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Witteveen Joeri | Junior Fellow
2007-12-01 - 2008-05-31 | Research area: Philosophy of Biology
The Concept of ‘Replicator’ in Biological, Cultural and Conceptual Evolution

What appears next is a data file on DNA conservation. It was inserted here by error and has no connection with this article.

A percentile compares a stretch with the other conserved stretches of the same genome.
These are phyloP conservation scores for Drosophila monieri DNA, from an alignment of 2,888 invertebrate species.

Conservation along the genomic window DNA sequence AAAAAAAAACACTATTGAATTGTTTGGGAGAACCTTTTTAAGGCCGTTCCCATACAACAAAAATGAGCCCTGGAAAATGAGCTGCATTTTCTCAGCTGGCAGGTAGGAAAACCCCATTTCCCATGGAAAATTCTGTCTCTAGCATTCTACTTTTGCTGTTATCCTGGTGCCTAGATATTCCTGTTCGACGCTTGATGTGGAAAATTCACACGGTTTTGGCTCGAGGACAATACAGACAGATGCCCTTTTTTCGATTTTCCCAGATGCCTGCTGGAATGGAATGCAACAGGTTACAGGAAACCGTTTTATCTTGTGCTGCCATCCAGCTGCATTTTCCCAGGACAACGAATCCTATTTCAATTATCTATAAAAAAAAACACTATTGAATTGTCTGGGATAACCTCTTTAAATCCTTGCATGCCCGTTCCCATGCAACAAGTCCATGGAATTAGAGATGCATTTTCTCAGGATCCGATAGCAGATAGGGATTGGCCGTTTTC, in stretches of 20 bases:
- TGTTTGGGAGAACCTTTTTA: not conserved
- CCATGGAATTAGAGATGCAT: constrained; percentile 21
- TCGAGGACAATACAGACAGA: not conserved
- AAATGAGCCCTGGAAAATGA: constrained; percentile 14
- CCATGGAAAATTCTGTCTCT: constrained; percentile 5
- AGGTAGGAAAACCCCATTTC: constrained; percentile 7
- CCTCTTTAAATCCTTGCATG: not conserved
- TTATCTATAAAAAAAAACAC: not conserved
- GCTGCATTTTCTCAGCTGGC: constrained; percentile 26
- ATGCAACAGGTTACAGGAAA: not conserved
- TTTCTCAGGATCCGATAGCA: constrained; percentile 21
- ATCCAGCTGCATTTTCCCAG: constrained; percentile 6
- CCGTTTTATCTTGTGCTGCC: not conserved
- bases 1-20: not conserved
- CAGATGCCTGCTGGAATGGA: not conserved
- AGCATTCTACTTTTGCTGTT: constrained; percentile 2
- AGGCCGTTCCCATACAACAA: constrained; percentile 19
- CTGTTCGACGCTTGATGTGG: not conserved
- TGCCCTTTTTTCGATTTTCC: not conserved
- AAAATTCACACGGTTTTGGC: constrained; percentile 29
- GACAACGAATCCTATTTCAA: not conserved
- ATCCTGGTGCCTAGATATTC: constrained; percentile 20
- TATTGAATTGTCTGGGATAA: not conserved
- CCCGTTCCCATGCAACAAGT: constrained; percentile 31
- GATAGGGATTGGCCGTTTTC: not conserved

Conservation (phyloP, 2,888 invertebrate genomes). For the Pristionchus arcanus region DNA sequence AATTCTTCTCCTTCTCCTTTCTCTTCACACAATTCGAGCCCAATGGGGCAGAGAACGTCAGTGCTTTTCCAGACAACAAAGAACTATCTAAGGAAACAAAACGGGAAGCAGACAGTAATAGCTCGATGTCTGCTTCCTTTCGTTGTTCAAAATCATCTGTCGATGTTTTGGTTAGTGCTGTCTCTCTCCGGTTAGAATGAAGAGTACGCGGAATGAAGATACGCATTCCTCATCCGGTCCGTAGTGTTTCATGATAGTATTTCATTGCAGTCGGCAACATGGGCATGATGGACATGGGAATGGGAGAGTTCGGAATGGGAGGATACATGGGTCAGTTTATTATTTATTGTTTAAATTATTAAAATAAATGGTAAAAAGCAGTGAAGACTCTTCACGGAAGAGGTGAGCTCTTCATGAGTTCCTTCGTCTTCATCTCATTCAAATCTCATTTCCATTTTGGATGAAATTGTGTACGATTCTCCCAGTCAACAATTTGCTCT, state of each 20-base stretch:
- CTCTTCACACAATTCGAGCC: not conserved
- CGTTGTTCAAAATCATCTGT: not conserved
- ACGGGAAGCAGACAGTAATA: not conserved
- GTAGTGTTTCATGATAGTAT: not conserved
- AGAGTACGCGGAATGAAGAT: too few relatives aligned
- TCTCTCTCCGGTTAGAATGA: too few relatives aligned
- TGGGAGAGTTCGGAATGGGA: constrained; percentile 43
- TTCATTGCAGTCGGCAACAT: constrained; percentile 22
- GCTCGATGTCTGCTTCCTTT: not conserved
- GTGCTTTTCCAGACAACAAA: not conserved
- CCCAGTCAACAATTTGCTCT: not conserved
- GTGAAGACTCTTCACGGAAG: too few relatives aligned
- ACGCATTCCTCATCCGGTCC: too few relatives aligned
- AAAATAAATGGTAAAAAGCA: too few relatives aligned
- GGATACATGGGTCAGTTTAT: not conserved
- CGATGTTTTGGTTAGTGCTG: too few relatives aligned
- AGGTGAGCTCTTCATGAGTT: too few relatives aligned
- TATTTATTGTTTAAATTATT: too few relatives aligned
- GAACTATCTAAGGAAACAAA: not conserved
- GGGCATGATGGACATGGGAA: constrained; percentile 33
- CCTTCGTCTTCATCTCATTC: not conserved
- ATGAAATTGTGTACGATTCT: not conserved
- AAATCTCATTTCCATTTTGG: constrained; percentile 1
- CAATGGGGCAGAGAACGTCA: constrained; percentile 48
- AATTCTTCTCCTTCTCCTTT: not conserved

Richard Dawkins introduced the replicator in The Selfish Gene as his contribution to the units of selection debate. The replicator has since gained widespread adoption in biological evolutionary theory, but also in theories of conceptual and cultural evolution. Soon after the publication of The Selfish Gene, discussion arose about what other entities than genes and memes could count as replicators (e.g. Bateson, 1978), and discussion has recently revived, especially in relation to conceptual and cultural evolution. Cause of the confusion over the role and presence of replicators in these domains of evolution is the ambiguity in the definition of the replicator. Dawkins’ loose definition has recently been made more articulate by biologists and philosophers, but consensus remains absent. In the light of the adoption of evolutionary theory in the social sciences it has become increasingly important to have a clear definition of replicator. An analysis is needed of the different definitions that have been suggested. These need to be assessed on their applicability in the various domains where evolutionary theory is used, to advance to a well-defined replicator concept. Furthermore, there is lack of agreement about whether replication is necessary for evolution. The answer to this problem hinges on the question what is regarded as a replicator. A well-defined replicator concept can potentially take away confusion about whether replication is necessary. The need for such a solution is especially pressing in recently emerged discussion between theorists of cultural evolution: in dual inheritance theory replicators are regarded as the limiting case of cultural evolution, whereas meme-theory regards the replicator as essential for cultural evolution to take place. I suggest to research the uses and definitions of the replicator concept, to advance to a definition of the replicator that illuminates its use in the different domains in which evolutionary theory is used.